On April 5, Vanderbilt University Medical Center (VUMC) capped off a nearly year-long project to change the name of Dixie Place to Vivien Thomas Way.
Running from 21st Avenue South to VUMC’s Central Garage, the street honors the life of Vivien Thomas, an African-American lab technician who worked at VUMC from 1930 to 1940 and developed a novel procedure for the “blue baby” surgical operation.
Roots of Change
The idea for changing the name of Dixie Place originated from the aftermath of the murder of George Floyd in May 2020, per second-year medical student Alex Lupi, one of the leaders behind the name change. Lupi said that after seeing posts about Floyd’s death circulate on social media, he and his classmates felt a desire to take action.
“A bunch of students wanted to protest,” Lupi said. “There was a lot of talk around activism and what you can do as a medical student.”
During a meeting with then-first-year medical students, Vanderbilt University School of Medicine (VUSM) Faculty Mentor Dr. Walter Clair responded to students’ desires to invoke change by presenting the idea of changing the name of Dixie Place. Clair encouraged students to take action and expressed his personal frustrations with the Confederate symbol.
“One [humiliation] that I regularly suffer is turning into Vanderbilt’s campus on Dixie Place. If you guys want to do something that would certainly have meaning to me and would be long lasting, do something about the name of that street,” Clair said.
After Clair’s call to action, nine first-year medical students—including Lupi and Ekiomoado Olumese, who spoke at the April 5 event—emailed Clair to form an ad hoc committee of students pushing for the change of Dixie Place. Clair served as the committee’s faculty leader, and the team met for the first time in June 2020.
Name Selection Process
The students on the committee recognized that their voices should not be the only ones represented in the name change of Dixie Place. In the renaming process, Lupi stated that he and his teammates sought to incorporate the perspectives of many different members of the VUMC community, reflecting the ideals of community and inclusivity that inspired the initiative.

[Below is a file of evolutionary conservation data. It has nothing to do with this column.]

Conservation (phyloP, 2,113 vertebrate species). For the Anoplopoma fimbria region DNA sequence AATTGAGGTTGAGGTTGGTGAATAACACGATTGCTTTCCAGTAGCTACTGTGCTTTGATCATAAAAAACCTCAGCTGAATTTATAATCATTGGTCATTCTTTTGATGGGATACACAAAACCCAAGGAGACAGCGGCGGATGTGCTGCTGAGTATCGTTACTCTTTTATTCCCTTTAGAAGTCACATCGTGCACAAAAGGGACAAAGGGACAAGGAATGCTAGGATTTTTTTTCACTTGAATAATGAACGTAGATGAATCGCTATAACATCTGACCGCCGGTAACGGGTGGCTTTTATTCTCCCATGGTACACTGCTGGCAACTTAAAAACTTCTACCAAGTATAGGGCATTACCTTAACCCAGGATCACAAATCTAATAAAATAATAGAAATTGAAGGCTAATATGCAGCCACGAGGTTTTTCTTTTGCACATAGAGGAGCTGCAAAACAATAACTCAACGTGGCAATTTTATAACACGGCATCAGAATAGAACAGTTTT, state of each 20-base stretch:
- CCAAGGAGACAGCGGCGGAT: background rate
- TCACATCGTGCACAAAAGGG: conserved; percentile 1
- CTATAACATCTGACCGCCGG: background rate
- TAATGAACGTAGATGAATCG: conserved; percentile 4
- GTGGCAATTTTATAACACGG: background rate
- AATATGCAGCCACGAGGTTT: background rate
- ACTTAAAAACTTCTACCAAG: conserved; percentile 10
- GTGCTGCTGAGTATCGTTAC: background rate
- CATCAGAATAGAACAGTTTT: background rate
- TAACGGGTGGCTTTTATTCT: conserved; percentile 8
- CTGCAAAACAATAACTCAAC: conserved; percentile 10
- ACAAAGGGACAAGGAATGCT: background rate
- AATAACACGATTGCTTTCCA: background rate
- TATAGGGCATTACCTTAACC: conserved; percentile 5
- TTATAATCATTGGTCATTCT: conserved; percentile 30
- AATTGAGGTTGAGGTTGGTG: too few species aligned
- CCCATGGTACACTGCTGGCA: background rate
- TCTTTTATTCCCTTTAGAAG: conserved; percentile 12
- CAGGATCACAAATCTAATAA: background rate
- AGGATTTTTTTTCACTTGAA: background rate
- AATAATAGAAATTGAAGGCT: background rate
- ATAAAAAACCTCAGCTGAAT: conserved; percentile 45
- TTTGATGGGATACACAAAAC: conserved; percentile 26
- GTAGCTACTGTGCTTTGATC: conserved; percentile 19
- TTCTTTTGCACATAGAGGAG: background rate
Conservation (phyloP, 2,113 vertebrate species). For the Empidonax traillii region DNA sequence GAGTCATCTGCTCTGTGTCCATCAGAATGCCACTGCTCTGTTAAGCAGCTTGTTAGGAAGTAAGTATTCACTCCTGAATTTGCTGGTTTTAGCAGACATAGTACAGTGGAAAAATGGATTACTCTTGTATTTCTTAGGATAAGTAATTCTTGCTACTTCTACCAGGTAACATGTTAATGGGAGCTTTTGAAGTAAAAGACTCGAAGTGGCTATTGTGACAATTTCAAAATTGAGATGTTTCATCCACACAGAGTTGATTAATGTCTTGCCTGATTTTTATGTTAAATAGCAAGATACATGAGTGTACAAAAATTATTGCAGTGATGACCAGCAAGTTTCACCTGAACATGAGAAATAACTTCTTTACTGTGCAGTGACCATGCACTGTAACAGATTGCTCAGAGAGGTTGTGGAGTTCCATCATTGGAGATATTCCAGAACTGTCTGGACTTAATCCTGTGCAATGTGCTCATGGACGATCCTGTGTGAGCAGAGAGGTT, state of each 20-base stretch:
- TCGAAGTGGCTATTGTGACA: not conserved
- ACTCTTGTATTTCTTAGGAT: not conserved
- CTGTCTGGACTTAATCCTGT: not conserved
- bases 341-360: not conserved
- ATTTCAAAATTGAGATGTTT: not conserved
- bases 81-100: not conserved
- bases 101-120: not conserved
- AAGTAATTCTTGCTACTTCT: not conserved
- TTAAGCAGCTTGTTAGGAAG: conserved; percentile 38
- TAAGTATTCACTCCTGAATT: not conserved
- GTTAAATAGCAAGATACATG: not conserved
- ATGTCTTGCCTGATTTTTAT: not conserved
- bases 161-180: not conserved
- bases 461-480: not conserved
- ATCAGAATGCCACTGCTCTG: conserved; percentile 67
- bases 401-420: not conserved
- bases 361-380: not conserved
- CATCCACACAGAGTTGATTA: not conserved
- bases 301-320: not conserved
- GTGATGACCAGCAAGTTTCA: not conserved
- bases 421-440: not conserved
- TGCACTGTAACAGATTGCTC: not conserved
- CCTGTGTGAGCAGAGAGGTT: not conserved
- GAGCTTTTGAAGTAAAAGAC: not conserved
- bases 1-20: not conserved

The committee reached out to Vanderbilt University and VUMC Chief Diversity Officer Dr. André Churchwell, proposing a collaboration across several different VUMC employee resource groups (ERGs), or affinity groups. Churchwell brought together representatives from African-American, Latinx, Perspectives, Resources, Insights and Direction by Employees (P.R.I.D.E.) and Veteran ERGs, along with Minority Housestaff for Academic and Medical Achievement representatives and VUSM and VUMC administrators. Representatives from the different groups met over Zoom to discuss the history of Dixie Place, the aspirational values of the new sign and the strategic approach to implementing the physical signage change.
“It took a while because it was a very diverse group of folks to get together and do research on how that sign got there in the first place, how would we go about the process of vetting names and eventually, when we chose a name, who would be part of the process to then change it,” Churchwell said.
Per Lupi, during their first series of meetings, the group identified values to be reflected in the new street name. Lupi added that the group originally considered both symbols and names of specific people to use as the new name.
“We came up with a list of ideals that we wanted to meet—perseverance through adversity, loyalty, ties to Nashville or Tennessee in general,” Lupi said. “One really big one was being the antithesis of Dixie.”
According to Clair, the students, faculty and ERGs researched and brainstormed potential historic and contemporary figures to highlight in the street name. Then, Clair said that the group recongregated and narrowed down the list of candidates to five finalists. Per Clair, the selection process allowed all members of the ad hoc committee to deepen their understanding of Vanderbilt, medical and civil rights history.
“We talked about the pros and cons, who we would represent and why,” Clair said. “We were all learning about people that we otherwise would not have learned about.”